Profile photos and background images are different now. Your profile photo, now in the center of the intro section, is smaller and round. Make sure that part of your head hasn’t been cropped out. The size of the background image is now 1536 x 768 pixels. Simple, generic background images that look great on smart phones, tablets, laptops, and desktops work best.
You can use my free Ultimate LinkedIn profile checklist for freelancers to make sure your profile will stand out from those of other freelancers.
Build a Large Network and Be Active
LinkedIn’s 2017 changes made your network and activity much more important in search results.
If you want to be near the top of the search results, you need to have a large network and engage with your connections. This also helps you build relationships with other freelancers, a key source of referrals.
Connect with Clients and Freelancers Personally
Use personal invitations to connect with clients and other freelancers. Most clients don’t seem to be very active on LinkedIn, unless they’re searching for freelancers. But you still want to connect with them to get access to some of their connections and expand your network.
Plus, you’ll get notices from LinkedIn when a client changes jobs, gets a promotion, posts an update, etc. Congratulating the client on a professional achievement or commenting on an editor’s post is an easy way to stay in touch and help ensure that they thinks of you first for freelance work.
Share Useful Content and Engage with Your Network
Share your own updates about 1-3 times a week. Most updates should provide useful content, such a blurb about an article, blog post, or report related to your work with a link. Respond to all comments on your updates, and comment on other people’s updates.
Once in a while, you can post an update about something you’ve written. But don’t say “here’s an article I wrote” like so many freelancers do. Instead, mention something interesting from the article, followed by something like “Read more about XYZ in my article.”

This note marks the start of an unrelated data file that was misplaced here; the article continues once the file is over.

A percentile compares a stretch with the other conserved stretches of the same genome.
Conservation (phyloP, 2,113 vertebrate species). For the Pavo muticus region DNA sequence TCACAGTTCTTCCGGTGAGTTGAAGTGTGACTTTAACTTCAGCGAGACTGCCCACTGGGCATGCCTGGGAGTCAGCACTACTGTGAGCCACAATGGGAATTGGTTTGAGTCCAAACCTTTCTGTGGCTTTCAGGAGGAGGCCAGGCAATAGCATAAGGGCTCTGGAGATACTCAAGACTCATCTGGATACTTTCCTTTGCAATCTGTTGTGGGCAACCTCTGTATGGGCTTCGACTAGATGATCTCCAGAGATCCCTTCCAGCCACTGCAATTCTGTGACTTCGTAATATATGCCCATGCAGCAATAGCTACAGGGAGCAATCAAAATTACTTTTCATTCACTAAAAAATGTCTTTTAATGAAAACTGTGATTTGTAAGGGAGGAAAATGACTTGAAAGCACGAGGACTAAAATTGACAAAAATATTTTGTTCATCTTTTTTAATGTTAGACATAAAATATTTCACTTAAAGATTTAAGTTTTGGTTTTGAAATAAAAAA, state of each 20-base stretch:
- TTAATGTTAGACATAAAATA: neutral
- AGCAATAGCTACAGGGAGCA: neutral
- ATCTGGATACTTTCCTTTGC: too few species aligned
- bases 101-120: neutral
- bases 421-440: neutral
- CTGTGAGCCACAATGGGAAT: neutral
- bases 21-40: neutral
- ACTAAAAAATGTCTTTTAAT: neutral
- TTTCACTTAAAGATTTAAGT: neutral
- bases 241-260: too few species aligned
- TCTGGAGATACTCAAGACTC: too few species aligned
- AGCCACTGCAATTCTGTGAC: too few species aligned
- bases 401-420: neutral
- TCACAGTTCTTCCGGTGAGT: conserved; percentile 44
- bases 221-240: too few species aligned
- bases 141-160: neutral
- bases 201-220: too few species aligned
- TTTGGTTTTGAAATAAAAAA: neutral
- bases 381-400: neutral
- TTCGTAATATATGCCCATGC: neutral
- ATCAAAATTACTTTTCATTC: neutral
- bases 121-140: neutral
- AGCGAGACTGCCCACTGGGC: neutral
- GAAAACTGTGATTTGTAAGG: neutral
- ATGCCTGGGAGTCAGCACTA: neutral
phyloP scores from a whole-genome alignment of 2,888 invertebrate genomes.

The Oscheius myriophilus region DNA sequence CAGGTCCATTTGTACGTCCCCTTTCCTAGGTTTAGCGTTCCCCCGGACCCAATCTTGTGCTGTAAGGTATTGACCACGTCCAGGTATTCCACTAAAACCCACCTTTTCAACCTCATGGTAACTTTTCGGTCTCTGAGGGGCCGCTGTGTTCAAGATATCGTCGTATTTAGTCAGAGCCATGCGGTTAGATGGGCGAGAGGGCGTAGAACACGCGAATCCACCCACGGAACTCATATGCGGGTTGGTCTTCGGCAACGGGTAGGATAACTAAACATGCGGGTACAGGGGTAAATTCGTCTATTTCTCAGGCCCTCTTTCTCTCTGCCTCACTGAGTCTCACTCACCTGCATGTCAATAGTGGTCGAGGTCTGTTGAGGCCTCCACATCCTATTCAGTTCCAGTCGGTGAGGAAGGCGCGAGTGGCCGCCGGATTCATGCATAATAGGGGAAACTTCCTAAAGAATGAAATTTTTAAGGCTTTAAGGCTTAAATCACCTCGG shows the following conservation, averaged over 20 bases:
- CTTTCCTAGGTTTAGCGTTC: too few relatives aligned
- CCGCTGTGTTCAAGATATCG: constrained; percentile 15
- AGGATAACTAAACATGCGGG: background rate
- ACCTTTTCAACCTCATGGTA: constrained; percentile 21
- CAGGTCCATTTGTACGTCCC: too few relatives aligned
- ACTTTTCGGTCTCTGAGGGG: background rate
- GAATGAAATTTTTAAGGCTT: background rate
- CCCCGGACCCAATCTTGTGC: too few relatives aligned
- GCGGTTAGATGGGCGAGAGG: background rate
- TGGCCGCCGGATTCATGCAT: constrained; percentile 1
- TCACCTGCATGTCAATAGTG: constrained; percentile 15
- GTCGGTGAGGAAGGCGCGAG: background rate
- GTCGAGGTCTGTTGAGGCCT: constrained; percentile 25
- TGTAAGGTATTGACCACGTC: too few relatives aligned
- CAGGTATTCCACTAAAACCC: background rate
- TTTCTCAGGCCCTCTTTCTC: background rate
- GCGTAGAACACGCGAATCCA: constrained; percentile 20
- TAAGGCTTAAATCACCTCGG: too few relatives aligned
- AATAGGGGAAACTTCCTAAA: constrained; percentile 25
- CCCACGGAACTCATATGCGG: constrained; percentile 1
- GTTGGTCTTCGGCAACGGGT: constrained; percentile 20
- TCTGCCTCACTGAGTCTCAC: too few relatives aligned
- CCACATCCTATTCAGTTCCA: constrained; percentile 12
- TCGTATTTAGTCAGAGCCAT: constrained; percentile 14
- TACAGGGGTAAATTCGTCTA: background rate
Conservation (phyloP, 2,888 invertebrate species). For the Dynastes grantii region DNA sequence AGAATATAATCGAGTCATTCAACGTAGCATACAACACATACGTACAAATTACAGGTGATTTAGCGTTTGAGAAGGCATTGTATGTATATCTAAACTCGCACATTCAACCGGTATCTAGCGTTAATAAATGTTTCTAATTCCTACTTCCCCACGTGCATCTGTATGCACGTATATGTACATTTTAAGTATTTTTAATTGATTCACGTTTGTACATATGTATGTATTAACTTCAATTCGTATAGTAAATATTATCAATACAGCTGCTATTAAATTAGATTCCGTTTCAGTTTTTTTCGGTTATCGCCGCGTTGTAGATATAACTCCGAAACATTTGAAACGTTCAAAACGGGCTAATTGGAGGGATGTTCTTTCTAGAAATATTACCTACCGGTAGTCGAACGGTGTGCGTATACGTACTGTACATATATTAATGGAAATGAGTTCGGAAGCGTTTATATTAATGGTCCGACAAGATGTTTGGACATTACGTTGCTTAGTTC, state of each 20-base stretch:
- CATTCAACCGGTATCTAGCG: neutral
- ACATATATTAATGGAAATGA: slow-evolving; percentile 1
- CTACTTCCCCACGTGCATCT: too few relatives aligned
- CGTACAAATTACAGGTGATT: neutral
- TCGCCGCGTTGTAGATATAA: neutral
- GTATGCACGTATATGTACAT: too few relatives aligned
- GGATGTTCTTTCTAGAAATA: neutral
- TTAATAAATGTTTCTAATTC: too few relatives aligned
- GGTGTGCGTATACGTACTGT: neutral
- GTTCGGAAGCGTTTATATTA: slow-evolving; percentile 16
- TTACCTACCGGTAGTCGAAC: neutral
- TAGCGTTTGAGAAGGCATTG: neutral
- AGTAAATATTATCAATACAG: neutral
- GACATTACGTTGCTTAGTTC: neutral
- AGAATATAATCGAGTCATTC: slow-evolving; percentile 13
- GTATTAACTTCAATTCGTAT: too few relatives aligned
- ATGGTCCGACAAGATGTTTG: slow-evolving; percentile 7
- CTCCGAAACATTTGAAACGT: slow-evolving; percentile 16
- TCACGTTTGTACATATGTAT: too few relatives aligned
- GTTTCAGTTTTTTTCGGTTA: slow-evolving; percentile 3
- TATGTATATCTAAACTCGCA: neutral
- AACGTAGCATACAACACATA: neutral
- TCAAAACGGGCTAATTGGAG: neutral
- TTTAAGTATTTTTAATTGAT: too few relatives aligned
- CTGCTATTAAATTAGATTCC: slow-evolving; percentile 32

Grow your network quickly by inviting relevant people to join your Linked in network. Check out the profiles of people who comment on or like your updates, and the people whose updates you comment on. Invite anyone who could be a good connection to be part of your network.
I doubled my LinkedIn network in a few months by doing this. Since then, the number of profile searches and views of my posts has grown exponentially.
And you can do all of this in about two hours a week.
More Ways to Get High-Paying Clients
Use the work you do to develop a client-focused LinkedIn profile on your website and in other marketing too. You can also use LinkedIn to find and build relationships with prospects on LinkedIn.
Lori De Milto is a freelance writer, online teacher/coach for freelancers, and author of 7 Steps to High-Income Freelancing: Get the clients you deserve.
Lori helps freelancers find and reach high-paying clients through her 6-week course, Finding the Freelance Clients You Deserve.
John Espirian has a great post about finding clients using the LinkedIn mobile app
How I got a $2/word writing gig on LinkedIn
Land more work with an excellent letter of introduction
Do you use LinkedIn? What do you think of Lori’s advice?
A great article, I’m encouraged to give LinkedIn a try, especially if it can be done in just a couple of hours a week. I shall come and reread this later and make a list of things I should be doing. Thanks for the tips, as always I learn when I come here!
Lori is has such a wealth of knowledge about LinkedIn Claire – it’s definitely worth spending some time on the platform – I’ve found some great clients that way.
Clearly I’m not using it well at all! It’s my least favourite form of social media, but I must get serious about it. Great tips here, thanks!
Thanks for your comment Fiona. I wasn’t sold on LinkedIn either but I now see it as such a great way to make connections with corporate folk looking for writers. If you try it let me know how you go.